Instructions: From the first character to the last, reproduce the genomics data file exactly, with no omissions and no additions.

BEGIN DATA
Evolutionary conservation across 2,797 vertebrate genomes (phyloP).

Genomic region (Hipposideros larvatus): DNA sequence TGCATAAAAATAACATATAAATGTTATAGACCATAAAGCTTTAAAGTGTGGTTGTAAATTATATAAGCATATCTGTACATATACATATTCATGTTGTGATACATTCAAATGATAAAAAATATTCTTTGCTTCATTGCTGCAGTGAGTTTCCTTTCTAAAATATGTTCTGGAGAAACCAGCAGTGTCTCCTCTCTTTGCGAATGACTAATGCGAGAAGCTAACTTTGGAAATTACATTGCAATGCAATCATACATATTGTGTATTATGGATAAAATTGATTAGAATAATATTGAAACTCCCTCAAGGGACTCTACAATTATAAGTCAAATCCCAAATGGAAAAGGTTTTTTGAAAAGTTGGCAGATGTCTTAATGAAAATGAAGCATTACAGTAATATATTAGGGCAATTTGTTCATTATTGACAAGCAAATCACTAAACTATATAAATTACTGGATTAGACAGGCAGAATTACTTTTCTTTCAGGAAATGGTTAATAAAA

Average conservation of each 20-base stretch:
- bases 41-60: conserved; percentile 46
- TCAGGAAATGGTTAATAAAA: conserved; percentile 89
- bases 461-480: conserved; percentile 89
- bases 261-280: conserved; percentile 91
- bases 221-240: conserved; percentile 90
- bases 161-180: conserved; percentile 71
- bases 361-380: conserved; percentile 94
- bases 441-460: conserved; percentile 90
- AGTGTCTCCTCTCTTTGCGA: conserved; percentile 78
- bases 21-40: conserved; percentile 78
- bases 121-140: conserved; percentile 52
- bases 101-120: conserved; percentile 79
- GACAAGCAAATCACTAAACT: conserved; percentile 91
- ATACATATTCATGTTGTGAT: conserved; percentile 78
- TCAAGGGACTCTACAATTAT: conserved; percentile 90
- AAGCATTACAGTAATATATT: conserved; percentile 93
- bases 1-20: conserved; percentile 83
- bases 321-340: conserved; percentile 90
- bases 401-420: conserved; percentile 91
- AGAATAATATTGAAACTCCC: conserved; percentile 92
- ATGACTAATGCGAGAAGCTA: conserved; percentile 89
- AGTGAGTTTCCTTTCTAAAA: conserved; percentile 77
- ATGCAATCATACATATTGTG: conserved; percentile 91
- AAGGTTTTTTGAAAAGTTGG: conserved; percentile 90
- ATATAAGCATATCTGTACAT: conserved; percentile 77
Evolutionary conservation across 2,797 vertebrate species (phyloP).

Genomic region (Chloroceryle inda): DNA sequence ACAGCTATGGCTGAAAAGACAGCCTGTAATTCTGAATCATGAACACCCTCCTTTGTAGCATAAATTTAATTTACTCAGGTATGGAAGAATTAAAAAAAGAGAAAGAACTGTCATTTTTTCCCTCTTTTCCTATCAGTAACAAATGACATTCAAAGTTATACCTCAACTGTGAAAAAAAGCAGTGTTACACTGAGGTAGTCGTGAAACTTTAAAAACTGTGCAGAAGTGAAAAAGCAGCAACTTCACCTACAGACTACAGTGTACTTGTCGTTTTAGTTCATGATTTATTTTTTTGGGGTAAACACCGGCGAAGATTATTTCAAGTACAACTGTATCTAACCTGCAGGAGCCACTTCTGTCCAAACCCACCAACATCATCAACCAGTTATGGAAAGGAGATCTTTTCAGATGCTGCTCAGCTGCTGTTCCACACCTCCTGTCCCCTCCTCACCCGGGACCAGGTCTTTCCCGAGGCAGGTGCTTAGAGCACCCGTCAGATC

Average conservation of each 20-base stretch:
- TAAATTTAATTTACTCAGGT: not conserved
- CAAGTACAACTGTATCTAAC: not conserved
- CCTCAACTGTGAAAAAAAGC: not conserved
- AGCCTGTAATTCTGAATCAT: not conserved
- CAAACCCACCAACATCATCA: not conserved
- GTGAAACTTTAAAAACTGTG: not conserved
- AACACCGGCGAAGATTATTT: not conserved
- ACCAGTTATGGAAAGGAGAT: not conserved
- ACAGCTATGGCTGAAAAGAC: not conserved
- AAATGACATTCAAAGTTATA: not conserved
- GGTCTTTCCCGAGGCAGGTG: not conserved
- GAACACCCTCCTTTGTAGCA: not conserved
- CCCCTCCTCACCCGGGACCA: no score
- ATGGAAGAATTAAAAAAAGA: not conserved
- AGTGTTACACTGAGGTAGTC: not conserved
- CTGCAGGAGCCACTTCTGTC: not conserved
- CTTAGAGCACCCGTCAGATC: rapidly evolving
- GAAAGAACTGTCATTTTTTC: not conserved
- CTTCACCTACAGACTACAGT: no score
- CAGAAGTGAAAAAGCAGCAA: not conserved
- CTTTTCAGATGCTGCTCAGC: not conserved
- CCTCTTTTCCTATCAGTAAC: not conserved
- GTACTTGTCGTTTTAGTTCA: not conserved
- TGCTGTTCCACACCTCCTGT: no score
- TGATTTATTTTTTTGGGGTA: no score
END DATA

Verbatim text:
Evolutionary conservation across 2,797 vertebrate genomes (phyloP).

Genomic region (Hipposideros larvatus): DNA sequence TGCATAAAAATAACATATAAATGTTATAGACCATAAAGCTTTAAAGTGTGGTTGTAAATTATATAAGCATATCTGTACATATACATATTCATGTTGTGATACATTCAAATGATAAAAAATATTCTTTGCTTCATTGCTGCAGTGAGTTTCCTTTCTAAAATATGTTCTGGAGAAACCAGCAGTGTCTCCTCTCTTTGCGAATGACTAATGCGAGAAGCTAACTTTGGAAATTACATTGCAATGCAATCATACATATTGTGTATTATGGATAAAATTGATTAGAATAATATTGAAACTCCCTCAAGGGACTCTACAATTATAAGTCAAATCCCAAATGGAAAAGGTTTTTTGAAAAGTTGGCAGATGTCTTAATGAAAATGAAGCATTACAGTAATATATTAGGGCAATTTGTTCATTATTGACAAGCAAATCACTAAACTATATAAATTACTGGATTAGACAGGCAGAATTACTTTTCTTTCAGGAAATGGTTAATAAAA

Average conservation of each 20-base stretch:
- bases 41-60: conserved; percentile 46
- TCAGGAAATGGTTAATAAAA: conserved; percentile 89
- bases 461-480: conserved; percentile 89
- bases 261-280: conserved; percentile 91
- bases 221-240: conserved; percentile 90
- bases 161-180: conserved; percentile 71
- bases 361-380: conserved; percentile 94
- bases 441-460: conserved; percentile 90
- AGTGTCTCCTCTCTTTGCGA: conserved; percentile 78
- bases 21-40: conserved; percentile 78
- bases 121-140: conserved; percentile 52
- bases 101-120: conserved; percentile 79
- GACAAGCAAATCACTAAACT: conserved; percentile 91
- ATACATATTCATGTTGTGAT: conserved; percentile 78
- TCAAGGGACTCTACAATTAT: conserved; percentile 90
- AAGCATTACAGTAATATATT: conserved; percentile 93
- bases 1-20: conserved; percentile 83
- bases 321-340: conserved; percentile 90
- bases 401-420: conserved; percentile 91
- AGAATAATATTGAAACTCCC: conserved; percentile 92
- ATGACTAATGCGAGAAGCTA: conserved; percentile 89
- AGTGAGTTTCCTTTCTAAAA: conserved; percentile 77
- ATGCAATCATACATATTGTG: conserved; percentile 91
- AAGGTTTTTTGAAAAGTTGG: conserved; percentile 90
- ATATAAGCATATCTGTACAT: conserved; percentile 77
Evolutionary conservation across 2,797 vertebrate species (phyloP).

Genomic region (Chloroceryle inda): DNA sequence ACAGCTATGGCTGAAAAGACAGCCTGTAATTCTGAATCATGAACACCCTCCTTTGTAGCATAAATTTAATTTACTCAGGTATGGAAGAATTAAAAAAAGAGAAAGAACTGTCATTTTTTCCCTCTTTTCCTATCAGTAACAAATGACATTCAAAGTTATACCTCAACTGTGAAAAAAAGCAGTGTTACACTGAGGTAGTCGTGAAACTTTAAAAACTGTGCAGAAGTGAAAAAGCAGCAACTTCACCTACAGACTACAGTGTACTTGTCGTTTTAGTTCATGATTTATTTTTTTGGGGTAAACACCGGCGAAGATTATTTCAAGTACAACTGTATCTAACCTGCAGGAGCCACTTCTGTCCAAACCCACCAACATCATCAACCAGTTATGGAAAGGAGATCTTTTCAGATGCTGCTCAGCTGCTGTTCCACACCTCCTGTCCCCTCCTCACCCGGGACCAGGTCTTTCCCGAGGCAGGTGCTTAGAGCACCCGTCAGATC

Average conservation of each 20-base stretch:
- TAAATTTAATTTACTCAGGT: not conserved
- CAAGTACAACTGTATCTAAC: not conserved
- CCTCAACTGTGAAAAAAAGC: not conserved
- AGCCTGTAATTCTGAATCAT: not conserved
- CAAACCCACCAACATCATCA: not conserved
- GTGAAACTTTAAAAACTGTG: not conserved
- AACACCGGCGAAGATTATTT: not conserved
- ACCAGTTATGGAAAGGAGAT: not conserved
- ACAGCTATGGCTGAAAAGAC: not conserved
- AAATGACATTCAAAGTTATA: not conserved
- GGTCTTTCCCGAGGCAGGTG: not conserved
- GAACACCCTCCTTTGTAGCA: not conserved
- CCCCTCCTCACCCGGGACCA: no score
- ATGGAAGAATTAAAAAAAGA: not conserved
- AGTGTTACACTGAGGTAGTC: not conserved
- CTGCAGGAGCCACTTCTGTC: not conserved
- CTTAGAGCACCCGTCAGATC: rapidly evolving
- GAAAGAACTGTCATTTTTTC: not conserved
- CTTCACCTACAGACTACAGT: no score
- CAGAAGTGAAAAAGCAGCAA: not conserved
- CTTTTCAGATGCTGCTCAGC: not conserved
- CCTCTTTTCCTATCAGTAAC: not conserved
- GTACTTGTCGTTTTAGTTCA: not conserved
- TGCTGTTCCACACCTCCTGT: no score
- TGATTTATTTTTTTGGGGTA: no score